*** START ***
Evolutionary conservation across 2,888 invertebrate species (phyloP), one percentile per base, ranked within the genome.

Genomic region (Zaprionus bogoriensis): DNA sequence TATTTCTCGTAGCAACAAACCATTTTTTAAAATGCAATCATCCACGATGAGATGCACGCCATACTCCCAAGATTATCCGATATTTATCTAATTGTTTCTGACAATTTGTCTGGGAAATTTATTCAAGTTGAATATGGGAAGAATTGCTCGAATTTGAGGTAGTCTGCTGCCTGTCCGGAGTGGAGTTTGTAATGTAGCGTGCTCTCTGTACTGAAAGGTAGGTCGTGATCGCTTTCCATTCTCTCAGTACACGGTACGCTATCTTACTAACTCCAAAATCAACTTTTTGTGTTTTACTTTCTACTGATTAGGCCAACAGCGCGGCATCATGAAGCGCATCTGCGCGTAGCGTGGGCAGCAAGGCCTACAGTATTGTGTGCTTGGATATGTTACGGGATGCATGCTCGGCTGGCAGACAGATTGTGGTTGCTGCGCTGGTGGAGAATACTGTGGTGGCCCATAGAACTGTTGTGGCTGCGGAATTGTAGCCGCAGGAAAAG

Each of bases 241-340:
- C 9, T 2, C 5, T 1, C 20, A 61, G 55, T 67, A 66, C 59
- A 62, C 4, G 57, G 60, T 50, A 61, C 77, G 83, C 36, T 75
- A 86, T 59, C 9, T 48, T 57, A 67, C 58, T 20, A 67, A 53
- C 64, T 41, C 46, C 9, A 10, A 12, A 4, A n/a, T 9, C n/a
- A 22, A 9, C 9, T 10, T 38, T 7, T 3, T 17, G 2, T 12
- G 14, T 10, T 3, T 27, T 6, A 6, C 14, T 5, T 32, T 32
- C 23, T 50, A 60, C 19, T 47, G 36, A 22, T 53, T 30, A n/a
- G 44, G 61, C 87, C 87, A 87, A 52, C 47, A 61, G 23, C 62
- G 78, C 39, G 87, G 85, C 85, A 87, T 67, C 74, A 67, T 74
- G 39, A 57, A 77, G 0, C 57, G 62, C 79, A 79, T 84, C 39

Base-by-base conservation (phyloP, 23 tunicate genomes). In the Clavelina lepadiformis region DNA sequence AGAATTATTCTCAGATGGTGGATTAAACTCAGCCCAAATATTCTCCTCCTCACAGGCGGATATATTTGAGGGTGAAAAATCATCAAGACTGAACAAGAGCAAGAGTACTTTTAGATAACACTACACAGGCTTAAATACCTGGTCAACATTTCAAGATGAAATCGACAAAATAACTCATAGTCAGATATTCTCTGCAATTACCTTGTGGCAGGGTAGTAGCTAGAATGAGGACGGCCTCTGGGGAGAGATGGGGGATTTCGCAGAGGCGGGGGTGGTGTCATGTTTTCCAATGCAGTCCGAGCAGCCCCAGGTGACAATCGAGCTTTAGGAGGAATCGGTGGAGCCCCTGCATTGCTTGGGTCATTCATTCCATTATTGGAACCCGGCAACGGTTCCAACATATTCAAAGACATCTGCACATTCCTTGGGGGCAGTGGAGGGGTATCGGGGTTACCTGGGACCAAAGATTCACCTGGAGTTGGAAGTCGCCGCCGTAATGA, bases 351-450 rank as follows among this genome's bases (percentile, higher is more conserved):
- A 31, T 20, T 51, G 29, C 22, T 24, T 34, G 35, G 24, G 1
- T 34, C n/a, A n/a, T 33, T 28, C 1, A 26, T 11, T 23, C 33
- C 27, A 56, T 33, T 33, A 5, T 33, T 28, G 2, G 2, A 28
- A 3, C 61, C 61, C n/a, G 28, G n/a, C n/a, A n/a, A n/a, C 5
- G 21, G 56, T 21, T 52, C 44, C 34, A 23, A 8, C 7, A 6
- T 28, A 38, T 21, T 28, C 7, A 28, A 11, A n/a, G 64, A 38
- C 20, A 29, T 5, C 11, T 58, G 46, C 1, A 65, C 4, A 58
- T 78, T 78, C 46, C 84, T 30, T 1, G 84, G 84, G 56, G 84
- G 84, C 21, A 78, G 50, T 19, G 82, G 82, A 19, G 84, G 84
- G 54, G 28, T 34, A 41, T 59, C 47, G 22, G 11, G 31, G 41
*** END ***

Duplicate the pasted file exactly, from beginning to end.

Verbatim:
Evolutionary conservation across 2,888 invertebrate species (phyloP), one percentile per base, ranked within the genome.

Genomic region (Zaprionus bogoriensis): DNA sequence TATTTCTCGTAGCAACAAACCATTTTTTAAAATGCAATCATCCACGATGAGATGCACGCCATACTCCCAAGATTATCCGATATTTATCTAATTGTTTCTGACAATTTGTCTGGGAAATTTATTCAAGTTGAATATGGGAAGAATTGCTCGAATTTGAGGTAGTCTGCTGCCTGTCCGGAGTGGAGTTTGTAATGTAGCGTGCTCTCTGTACTGAAAGGTAGGTCGTGATCGCTTTCCATTCTCTCAGTACACGGTACGCTATCTTACTAACTCCAAAATCAACTTTTTGTGTTTTACTTTCTACTGATTAGGCCAACAGCGCGGCATCATGAAGCGCATCTGCGCGTAGCGTGGGCAGCAAGGCCTACAGTATTGTGTGCTTGGATATGTTACGGGATGCATGCTCGGCTGGCAGACAGATTGTGGTTGCTGCGCTGGTGGAGAATACTGTGGTGGCCCATAGAACTGTTGTGGCTGCGGAATTGTAGCCGCAGGAAAAG

Each of bases 241-340:
- C 9, T 2, C 5, T 1, C 20, A 61, G 55, T 67, A 66, C 59
- A 62, C 4, G 57, G 60, T 50, A 61, C 77, G 83, C 36, T 75
- A 86, T 59, C 9, T 48, T 57, A 67, C 58, T 20, A 67, A 53
- C 64, T 41, C 46, C 9, A 10, A 12, A 4, A n/a, T 9, C n/a
- A 22, A 9, C 9, T 10, T 38, T 7, T 3, T 17, G 2, T 12
- G 14, T 10, T 3, T 27, T 6, A 6, C 14, T 5, T 32, T 32
- C 23, T 50, A 60, C 19, T 47, G 36, A 22, T 53, T 30, A n/a
- G 44, G 61, C 87, C 87, A 87, A 52, C 47, A 61, G 23, C 62
- G 78, C 39, G 87, G 85, C 85, A 87, T 67, C 74, A 67, T 74
- G 39, A 57, A 77, G 0, C 57, G 62, C 79, A 79, T 84, C 39

Base-by-base conservation (phyloP, 23 tunicate genomes). In the Clavelina lepadiformis region DNA sequence AGAATTATTCTCAGATGGTGGATTAAACTCAGCCCAAATATTCTCCTCCTCACAGGCGGATATATTTGAGGGTGAAAAATCATCAAGACTGAACAAGAGCAAGAGTACTTTTAGATAACACTACACAGGCTTAAATACCTGGTCAACATTTCAAGATGAAATCGACAAAATAACTCATAGTCAGATATTCTCTGCAATTACCTTGTGGCAGGGTAGTAGCTAGAATGAGGACGGCCTCTGGGGAGAGATGGGGGATTTCGCAGAGGCGGGGGTGGTGTCATGTTTTCCAATGCAGTCCGAGCAGCCCCAGGTGACAATCGAGCTTTAGGAGGAATCGGTGGAGCCCCTGCATTGCTTGGGTCATTCATTCCATTATTGGAACCCGGCAACGGTTCCAACATATTCAAAGACATCTGCACATTCCTTGGGGGCAGTGGAGGGGTATCGGGGTTACCTGGGACCAAAGATTCACCTGGAGTTGGAAGTCGCCGCCGTAATGA, bases 351-450 rank as follows among this genome's bases (percentile, higher is more conserved):
- A 31, T 20, T 51, G 29, C 22, T 24, T 34, G 35, G 24, G 1
- T 34, C n/a, A n/a, T 33, T 28, C 1, A 26, T 11, T 23, C 33
- C 27, A 56, T 33, T 33, A 5, T 33, T 28, G 2, G 2, A 28
- A 3, C 61, C 61, C n/a, G 28, G n/a, C n/a, A n/a, A n/a, C 5
- G 21, G 56, T 21, T 52, C 44, C 34, A 23, A 8, C 7, A 6
- T 28, A 38, T 21, T 28, C 7, A 28, A 11, A n/a, G 64, A 38
- C 20, A 29, T 5, C 11, T 58, G 46, C 1, A 65, C 4, A 58
- T 78, T 78, C 46, C 84, T 30, T 1, G 84, G 84, G 56, G 84
- G 84, C 21, A 78, G 50, T 19, G 82, G 82, A 19, G 84, G 84
- G 54, G 28, T 34, A 41, T 59, C 47, G 22, G 11, G 31, G 41